The Tiger's Tail John Boorman
Published Oct 23, 2008Far more interested in political and ideological didactics than any sort of coherent narrative arc, The Tigers Tail acts mainly as a rage-filled indictment against capitalistic folly with all the subtlety of a Monty Python sketch. It is truly a bizarre thing to behold, harnessing both intellectual insight and undergraduate socialist rants with the same attempted sleight of hand and a seeming lack of objectivity about it.
While antipathy for the gaping class imbalance that rapid prosperity and capitalist ideals have brought to modern day Ireland (and other parts of the world) is not unfounded or even necessarily misguided, a more coherently articulated argument, in the form of a digestible parable, might have been a more effective means of communicating said rage.
The workers of the world cinematic manifesto manifest themselves via the story of Liam OLeary (Brendan Gleeson), a smug and passionless capitalist on the verge of building his own stadium regardless of any naysayers who stand in his way. His trophy wife (Kim Cattrall) hates him and his communist son Connor (Briain Gleeson) loathes both him and his moral compass.
When Liams destitute doppelganger pops into his life and attempts to take it over, the fragility of material gains reveal themselves, along with some lessons about what really matters in life and some scattered critiques of dilapidated social services and a clogged infrastructure.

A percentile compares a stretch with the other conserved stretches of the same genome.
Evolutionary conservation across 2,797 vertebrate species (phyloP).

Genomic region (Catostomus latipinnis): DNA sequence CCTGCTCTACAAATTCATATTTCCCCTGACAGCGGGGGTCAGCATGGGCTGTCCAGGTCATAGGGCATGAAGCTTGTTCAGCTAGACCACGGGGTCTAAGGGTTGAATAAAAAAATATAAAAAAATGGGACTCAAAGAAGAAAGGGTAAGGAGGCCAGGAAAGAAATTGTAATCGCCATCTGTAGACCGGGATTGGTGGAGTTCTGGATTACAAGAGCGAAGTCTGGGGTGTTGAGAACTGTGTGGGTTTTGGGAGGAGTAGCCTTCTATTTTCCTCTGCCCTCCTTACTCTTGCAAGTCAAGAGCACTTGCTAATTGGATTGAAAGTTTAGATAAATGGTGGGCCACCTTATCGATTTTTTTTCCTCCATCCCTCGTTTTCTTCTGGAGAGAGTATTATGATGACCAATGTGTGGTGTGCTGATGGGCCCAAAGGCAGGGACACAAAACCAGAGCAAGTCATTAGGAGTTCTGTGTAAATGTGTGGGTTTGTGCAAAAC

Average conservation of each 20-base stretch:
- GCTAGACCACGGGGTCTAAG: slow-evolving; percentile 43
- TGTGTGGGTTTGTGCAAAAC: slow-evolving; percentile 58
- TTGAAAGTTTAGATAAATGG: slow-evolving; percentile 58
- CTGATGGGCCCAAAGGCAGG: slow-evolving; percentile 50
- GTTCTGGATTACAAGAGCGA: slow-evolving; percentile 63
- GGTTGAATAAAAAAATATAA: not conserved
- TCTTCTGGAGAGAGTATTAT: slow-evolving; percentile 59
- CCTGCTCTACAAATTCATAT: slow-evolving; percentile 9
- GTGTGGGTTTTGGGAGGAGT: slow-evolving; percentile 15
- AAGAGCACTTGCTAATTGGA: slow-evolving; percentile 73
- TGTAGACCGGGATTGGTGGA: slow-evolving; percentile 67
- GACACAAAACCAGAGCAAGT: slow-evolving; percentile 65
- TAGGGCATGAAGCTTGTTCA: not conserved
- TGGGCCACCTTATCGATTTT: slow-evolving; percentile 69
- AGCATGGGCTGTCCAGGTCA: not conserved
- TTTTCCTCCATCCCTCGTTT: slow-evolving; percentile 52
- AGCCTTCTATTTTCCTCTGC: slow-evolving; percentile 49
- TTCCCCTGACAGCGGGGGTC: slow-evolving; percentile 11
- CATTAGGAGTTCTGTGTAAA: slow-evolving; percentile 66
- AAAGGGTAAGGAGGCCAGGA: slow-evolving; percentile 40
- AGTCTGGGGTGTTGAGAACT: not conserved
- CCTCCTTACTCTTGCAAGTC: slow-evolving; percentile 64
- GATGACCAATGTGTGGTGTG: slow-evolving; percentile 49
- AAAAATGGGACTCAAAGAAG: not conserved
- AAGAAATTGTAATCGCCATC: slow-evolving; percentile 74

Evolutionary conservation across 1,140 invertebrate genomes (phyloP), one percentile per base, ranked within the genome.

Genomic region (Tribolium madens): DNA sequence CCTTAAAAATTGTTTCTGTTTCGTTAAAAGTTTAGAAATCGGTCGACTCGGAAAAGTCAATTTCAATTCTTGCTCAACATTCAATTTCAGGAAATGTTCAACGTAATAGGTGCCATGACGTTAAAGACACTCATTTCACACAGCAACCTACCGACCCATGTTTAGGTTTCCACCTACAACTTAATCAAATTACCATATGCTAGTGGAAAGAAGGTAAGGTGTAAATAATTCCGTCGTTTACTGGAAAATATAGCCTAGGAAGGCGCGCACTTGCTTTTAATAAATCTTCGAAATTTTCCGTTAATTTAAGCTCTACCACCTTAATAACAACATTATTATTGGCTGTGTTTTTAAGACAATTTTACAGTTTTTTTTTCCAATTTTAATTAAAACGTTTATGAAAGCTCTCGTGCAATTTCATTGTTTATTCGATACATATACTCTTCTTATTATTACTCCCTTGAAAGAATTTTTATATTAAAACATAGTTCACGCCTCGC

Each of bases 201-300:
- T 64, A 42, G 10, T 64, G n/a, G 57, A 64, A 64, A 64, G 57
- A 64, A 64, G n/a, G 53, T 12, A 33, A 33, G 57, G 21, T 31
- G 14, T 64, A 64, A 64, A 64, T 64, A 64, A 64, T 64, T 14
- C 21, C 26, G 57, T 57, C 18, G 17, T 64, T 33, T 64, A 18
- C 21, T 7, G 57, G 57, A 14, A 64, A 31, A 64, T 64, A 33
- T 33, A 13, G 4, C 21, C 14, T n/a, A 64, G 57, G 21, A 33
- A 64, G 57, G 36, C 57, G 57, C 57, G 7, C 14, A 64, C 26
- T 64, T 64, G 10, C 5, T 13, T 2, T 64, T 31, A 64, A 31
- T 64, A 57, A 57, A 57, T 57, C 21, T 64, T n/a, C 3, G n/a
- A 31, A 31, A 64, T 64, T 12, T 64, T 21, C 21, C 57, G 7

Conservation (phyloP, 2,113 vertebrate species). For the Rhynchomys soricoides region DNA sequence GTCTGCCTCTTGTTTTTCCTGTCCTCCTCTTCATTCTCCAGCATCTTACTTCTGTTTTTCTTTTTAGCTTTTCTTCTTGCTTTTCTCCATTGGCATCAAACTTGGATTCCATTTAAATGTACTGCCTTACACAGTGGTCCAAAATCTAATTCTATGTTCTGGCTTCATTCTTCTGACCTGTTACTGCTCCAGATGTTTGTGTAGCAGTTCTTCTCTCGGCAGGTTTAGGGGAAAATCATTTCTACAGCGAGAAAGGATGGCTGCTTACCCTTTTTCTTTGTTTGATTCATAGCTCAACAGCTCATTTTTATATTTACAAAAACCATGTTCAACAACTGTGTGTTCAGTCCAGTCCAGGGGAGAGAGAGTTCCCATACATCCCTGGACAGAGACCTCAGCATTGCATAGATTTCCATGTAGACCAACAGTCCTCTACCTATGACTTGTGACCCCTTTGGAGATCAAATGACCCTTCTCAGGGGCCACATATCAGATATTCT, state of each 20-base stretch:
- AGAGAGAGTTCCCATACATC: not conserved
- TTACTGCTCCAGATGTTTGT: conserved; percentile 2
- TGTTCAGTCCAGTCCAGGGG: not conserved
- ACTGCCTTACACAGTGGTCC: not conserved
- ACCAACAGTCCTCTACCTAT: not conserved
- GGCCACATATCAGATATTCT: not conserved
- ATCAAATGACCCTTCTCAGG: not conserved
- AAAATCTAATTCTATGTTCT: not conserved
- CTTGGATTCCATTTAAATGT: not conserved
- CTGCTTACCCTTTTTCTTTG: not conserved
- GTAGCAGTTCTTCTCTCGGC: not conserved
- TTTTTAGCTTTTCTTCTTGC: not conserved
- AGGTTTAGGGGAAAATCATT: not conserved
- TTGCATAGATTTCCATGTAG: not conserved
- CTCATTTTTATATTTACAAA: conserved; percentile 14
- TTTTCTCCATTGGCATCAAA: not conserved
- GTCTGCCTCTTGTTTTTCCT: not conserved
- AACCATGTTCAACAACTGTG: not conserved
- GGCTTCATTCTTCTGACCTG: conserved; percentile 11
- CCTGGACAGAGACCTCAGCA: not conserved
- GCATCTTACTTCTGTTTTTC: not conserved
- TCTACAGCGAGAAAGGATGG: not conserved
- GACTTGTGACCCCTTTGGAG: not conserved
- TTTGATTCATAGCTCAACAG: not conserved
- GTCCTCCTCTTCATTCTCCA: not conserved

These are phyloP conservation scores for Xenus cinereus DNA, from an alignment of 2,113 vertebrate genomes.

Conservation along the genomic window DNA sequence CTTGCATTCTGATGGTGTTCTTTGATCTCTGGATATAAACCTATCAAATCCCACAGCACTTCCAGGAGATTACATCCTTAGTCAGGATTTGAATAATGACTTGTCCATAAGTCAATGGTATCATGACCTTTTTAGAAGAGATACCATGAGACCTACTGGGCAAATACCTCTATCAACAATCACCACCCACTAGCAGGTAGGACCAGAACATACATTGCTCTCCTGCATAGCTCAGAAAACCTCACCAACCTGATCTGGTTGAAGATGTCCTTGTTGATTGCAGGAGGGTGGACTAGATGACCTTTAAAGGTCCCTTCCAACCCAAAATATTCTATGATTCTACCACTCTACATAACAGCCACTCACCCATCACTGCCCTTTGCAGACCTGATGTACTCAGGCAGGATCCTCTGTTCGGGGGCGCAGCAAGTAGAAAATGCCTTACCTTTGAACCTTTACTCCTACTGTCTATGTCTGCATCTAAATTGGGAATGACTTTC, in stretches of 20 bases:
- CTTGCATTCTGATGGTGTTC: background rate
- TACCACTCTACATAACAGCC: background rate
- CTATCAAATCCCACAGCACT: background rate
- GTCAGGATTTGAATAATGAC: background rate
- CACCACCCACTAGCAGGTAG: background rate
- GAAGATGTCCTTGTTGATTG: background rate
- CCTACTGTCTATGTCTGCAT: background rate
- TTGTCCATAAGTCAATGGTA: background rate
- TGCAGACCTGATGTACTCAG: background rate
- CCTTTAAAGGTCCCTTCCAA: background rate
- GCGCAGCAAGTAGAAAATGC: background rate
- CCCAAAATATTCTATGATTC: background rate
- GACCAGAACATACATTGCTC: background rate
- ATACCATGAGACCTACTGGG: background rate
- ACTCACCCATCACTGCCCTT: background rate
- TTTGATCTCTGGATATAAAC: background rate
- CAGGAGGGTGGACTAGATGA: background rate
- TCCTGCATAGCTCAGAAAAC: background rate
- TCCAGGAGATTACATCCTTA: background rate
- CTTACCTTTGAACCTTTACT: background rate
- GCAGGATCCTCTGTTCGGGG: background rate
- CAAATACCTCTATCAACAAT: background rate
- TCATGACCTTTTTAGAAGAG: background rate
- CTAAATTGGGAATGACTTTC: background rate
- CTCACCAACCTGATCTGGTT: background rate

Borderline surreal images of privileged teens clogging the streets and repeatedly vomiting to symbolize excess, and over-the-top scenes within a crowded hospital are juxtaposed with a narrative that often attempts to play it straight. In fact, much of the film is off-putting and peculiarly assembled, reaching its height with a marital rape scene that ends with a happy victim.
This is not to condemn the film entirely, as it is certainly engaging, at least on a pseudo-academic and surrealist level. It simply would have been more successful if packaged with a little more cohesion. (Kinosmith)